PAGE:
Nate Dogg: Singer who gave a soulful dimension to a raft of G-funk and gangsta rap records

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The Independent Online

Over the last two decades, the demarcation lines between hip-hop and R&B have become blurred as the two genres have cross-pollinated through the use of samples, the proliferation of remixes and the ubiquity of guest appearances by vocalists and rappers on each other's records. Nate Dogg, the singer whose signature baritone gave dozens of "G-funk" and gangsta rap tracks a soulful dimension, played a pivotal role in that development.

Starting in 1994 with "Regulate", the gorgeous Transatlantic Top 5 pop smash he and Warren G based on a sample of Michael McDonald's "I Keep Forgettin' (Every Time You're Near)", Nate Dogg appeared on some of the biggest hits of the following decade, alongside Snoop Dogg, his childhood friend, Dr. Dre, the rapper and producer he most admired, as well as Tupac Shakur, 50 Cent, Eminem, Shade Sheist, Kurupt, Ludacris, Tha Dogg Pound and Xzibit. His rich tones added a melancholy touch or acted like a Greek chorus, often lifting generic hip-hop tracks out of the ordinary and making them more palatable to mainstream radio. He was also employed to great effect on albums or remixes by artists looking for a dash of street credibility, such as Craig David, Mariah Carey and Mark Ronson.

Many R&B and rap afficionados think Nate Dogg would have become a bigger star in his own right but for the fact that he signed to Death Row Records, the West Coast company run by the notorious Suge Knight. The release of his first solo album was delayed after Knight became implicated in the feud with his East Coast rival, Puff Daddy, that claimed the lives of Tupac Shakur in 1996 and The Notorious B.I.G. the following year, and Death Row's business affairs began to unravel. "Everybody was new in the game, so we weren't really tripping on royalties," Nate Dogg later reflected. "I would say it got out of hand when Tupac passed. A lot of people started wanting to look into it. It's just the response Death Row gave his mother when she was looking for money. It all made us want to go and see about our money. They said that Tupac spent all his money up on girls, which was mighty funny."

By the time Nate Dogg issued his debut, G-Funk Classics, Vol. 1 & 2, in the summer of 1998, it had grown into a less impactful double CD, even if "Nobody Does It Better", featuring Warren G, made the US Top 20. Gangsta funk, a synth-heavy blend of hip-hop and R&B, favouring slower tempos than its antecedents in keeping with the West Coast's sunnier climes, had also peaked in popularity. Nate Dogg released two more albums under his own name, and remained the go-to guest vocalist of choice for many of his contemporaries.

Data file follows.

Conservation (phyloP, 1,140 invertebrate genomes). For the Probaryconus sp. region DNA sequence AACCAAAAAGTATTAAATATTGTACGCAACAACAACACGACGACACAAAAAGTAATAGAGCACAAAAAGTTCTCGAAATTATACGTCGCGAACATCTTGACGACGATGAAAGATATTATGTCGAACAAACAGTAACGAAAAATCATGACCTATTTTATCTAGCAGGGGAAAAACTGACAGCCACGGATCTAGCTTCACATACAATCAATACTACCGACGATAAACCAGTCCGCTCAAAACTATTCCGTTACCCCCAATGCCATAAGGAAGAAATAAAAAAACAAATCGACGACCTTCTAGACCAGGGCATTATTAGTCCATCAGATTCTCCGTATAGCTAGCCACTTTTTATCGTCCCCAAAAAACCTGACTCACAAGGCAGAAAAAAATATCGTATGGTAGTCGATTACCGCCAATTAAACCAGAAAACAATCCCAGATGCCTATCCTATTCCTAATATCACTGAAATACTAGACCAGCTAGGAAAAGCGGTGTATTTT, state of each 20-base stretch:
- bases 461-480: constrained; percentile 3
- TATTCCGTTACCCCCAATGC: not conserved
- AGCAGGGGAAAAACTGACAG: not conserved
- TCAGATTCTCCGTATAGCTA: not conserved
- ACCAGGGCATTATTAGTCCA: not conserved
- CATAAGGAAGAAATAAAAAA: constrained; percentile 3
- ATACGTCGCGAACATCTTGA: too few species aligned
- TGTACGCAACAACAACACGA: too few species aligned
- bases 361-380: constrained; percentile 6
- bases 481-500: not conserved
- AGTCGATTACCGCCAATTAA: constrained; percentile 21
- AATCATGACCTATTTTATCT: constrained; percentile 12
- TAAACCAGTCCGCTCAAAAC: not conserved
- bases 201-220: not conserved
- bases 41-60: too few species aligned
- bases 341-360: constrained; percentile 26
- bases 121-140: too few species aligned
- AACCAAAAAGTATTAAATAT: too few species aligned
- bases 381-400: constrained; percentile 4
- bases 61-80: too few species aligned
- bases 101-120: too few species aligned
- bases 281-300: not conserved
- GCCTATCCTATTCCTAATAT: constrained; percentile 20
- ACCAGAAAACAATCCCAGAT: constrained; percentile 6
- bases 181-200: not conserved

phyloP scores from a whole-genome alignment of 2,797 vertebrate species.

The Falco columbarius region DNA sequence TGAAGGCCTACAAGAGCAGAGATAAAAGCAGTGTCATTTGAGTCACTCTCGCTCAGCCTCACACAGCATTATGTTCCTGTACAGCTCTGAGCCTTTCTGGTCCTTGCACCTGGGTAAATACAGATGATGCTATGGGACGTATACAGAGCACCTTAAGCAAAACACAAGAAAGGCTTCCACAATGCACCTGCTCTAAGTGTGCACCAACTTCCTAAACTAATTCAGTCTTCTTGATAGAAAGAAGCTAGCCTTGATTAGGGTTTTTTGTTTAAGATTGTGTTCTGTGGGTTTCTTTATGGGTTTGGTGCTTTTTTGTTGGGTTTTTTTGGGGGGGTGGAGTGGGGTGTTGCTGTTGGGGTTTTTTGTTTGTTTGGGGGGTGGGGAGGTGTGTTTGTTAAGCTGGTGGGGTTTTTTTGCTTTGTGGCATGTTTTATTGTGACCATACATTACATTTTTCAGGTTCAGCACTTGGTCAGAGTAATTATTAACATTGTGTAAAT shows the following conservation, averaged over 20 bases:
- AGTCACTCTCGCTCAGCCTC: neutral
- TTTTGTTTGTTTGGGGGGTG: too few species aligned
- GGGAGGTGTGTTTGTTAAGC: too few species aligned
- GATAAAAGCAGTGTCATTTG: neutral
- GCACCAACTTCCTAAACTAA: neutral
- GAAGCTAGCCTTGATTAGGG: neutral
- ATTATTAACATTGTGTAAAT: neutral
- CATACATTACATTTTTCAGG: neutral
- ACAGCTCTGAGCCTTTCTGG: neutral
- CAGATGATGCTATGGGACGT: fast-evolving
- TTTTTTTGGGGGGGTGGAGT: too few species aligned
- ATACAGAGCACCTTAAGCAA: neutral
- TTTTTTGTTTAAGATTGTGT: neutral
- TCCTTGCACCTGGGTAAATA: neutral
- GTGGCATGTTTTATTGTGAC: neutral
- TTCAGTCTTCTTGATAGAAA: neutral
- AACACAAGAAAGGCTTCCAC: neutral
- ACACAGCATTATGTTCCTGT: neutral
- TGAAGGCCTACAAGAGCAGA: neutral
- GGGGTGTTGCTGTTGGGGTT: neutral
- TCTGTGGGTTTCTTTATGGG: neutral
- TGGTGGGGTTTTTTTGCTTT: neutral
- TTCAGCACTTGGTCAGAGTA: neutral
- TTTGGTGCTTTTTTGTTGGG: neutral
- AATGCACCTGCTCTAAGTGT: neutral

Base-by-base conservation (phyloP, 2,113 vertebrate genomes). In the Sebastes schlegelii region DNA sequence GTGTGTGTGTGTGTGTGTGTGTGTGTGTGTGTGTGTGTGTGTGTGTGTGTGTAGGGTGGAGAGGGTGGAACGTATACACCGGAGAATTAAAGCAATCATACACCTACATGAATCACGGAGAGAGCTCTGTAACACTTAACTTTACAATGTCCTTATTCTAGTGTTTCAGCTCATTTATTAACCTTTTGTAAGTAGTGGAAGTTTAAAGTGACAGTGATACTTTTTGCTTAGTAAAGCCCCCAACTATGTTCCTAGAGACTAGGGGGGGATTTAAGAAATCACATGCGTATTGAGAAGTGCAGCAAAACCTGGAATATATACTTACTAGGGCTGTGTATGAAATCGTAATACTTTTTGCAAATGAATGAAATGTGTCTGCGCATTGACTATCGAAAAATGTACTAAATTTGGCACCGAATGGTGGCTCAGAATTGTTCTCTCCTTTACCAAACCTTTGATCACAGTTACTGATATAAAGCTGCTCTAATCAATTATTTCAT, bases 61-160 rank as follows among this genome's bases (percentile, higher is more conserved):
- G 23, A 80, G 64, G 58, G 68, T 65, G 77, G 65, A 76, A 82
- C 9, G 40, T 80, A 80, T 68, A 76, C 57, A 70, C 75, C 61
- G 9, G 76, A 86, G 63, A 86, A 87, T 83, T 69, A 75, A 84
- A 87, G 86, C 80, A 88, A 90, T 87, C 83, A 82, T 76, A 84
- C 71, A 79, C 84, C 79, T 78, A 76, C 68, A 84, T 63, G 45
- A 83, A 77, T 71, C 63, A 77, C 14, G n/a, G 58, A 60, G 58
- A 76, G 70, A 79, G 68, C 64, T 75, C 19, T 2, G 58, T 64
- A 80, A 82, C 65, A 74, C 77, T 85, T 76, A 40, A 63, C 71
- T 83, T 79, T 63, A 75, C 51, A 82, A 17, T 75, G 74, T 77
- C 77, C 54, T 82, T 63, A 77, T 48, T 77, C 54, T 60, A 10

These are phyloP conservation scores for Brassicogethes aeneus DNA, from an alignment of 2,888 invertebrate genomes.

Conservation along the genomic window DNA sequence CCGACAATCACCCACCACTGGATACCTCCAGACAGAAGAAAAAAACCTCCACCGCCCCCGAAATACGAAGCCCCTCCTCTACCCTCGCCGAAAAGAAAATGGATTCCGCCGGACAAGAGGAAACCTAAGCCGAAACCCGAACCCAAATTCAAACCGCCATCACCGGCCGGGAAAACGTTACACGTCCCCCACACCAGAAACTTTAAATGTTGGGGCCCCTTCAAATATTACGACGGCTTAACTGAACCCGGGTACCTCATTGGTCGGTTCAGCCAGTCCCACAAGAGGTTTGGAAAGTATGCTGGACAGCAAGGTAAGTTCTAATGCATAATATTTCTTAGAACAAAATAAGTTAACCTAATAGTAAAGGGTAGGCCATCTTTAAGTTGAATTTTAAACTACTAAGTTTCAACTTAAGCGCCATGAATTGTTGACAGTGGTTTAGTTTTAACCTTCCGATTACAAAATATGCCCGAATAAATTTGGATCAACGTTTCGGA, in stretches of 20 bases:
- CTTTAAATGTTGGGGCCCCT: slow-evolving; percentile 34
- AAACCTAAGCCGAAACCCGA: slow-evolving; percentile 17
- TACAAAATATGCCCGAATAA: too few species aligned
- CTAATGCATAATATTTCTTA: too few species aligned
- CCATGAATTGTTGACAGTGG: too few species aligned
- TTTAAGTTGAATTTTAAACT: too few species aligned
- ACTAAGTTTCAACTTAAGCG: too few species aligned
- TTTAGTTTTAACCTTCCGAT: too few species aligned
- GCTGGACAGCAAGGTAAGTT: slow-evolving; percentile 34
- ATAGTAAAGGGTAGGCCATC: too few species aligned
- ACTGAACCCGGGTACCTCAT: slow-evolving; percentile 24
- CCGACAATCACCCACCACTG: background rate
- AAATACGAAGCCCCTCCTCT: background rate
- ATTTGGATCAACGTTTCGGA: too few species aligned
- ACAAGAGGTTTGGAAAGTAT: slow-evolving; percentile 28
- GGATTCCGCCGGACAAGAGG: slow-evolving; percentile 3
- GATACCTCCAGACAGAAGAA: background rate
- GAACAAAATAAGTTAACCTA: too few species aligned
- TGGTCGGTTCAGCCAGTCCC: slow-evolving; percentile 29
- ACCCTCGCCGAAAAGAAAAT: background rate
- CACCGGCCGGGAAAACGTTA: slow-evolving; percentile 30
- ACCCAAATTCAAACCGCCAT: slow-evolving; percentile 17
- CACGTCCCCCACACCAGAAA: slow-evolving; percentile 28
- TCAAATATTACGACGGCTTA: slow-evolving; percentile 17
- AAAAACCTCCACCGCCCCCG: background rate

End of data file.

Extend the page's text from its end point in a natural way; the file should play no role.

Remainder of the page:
Born Nathaniel Dwayne Hale in Long Beach, California in 1969, he grew up in Clarksdale, Mississippi, where his father was a pastor, but returned to the West Coast every summer to visit his grandmother, and eventually moved back there in his teens. He first sang in church alongside his siblings. "That's where I get my voice from, I got a gospel voice," he told Vice magazine in 2004. "My family don't listen to R&B – never have, never will. My idols were Marvin [Gaye], Stevie [Wonder], Maurice White from Earth, Wind & Fire. But I was also into the Thompson Twins' "Hold Me Now". I remember sitting up in my room, writing melodies."

He first met Snoop Dogg in the early Eighties. "They had them little church picnics and basketball games, that's where I got to know him, a real cool dude who was always trying to out-freestyle everybody," he recalled. "I started writing raps, but I sung them instead because I was in the choir."

He dropped out of Long Beach Polytechnic High School in the mid-Eighties, and enlisted in the Marines, but went AWOL after three years. After a dishonourable discharge, he returned to California in 1990 and began dealing drugs. "Both Snoop's and my mommas kicked us out. The crime was just to get by on a day-to-day. We'd make $100, spend $75, and put the rest towards music. Once we got our record deals, all that criminal shit was out the door," he said.

Now known as Nate Dogg, he formed 213, a group named after the local area code, with Snoop, and Warren G mixing and scratching. Influenced by LL Cool J and Run DMC, they made a tape in a small studio at the back of V.I.P. Records, their local music store. "I think it was called 'Long Beach Is a Motherfucker'," he recalled of the demo that caught the ear of Dr. Dre, Warren G's stepbrother.

Though 213 would only release a group album in 2004, both Snoop and Nate Dogg signed to Death Row and contributed to The Chronic, Dr. Dre's multi-million selling 1992 album, which put G-Funk and them on the musical map. Nate Dogg became Dre's ace in the pack and provided catchy vocal hooks for Snoop Dogg's Doggystyle in 1993 and Tupac's All Eyez on Me in 1996. He also guested on R&B or crossover hits by Mos Def, Fabolous, Houston, Mobb Deep, Jermaine Dupri and Obie Trice.

"Regulate" was nominated for a Grammy for Best Rap Performance by a Duo or Group, as was "The Next Episode", the 2000 Top 3 single credited to Dr. Dre but featuring Nate Dogg, Snoop Dogg and Kurupt as well. Nate Dogg also earned nominations in the Best Rap/Sung Collaboration category for his equally memorable cameos on "Area Codes" with Ludacris, in 2001, and "Shake That" with Eminem, in 2005.

In December 2007 Nate Dogg suffered a stroke that paralysed the left side of his body. He underwent physical therapy and seemed on his way to making a good recovery when he suffered another stroke in September 2008. He died from complications related to those strokes.

Pierre Perrone

Nathaniel Dwayne Hale, aka Nate Dogg, singer, producer, songwriter: born Long Beach, California 19 August 1969; died Long Beach 15 March 2011.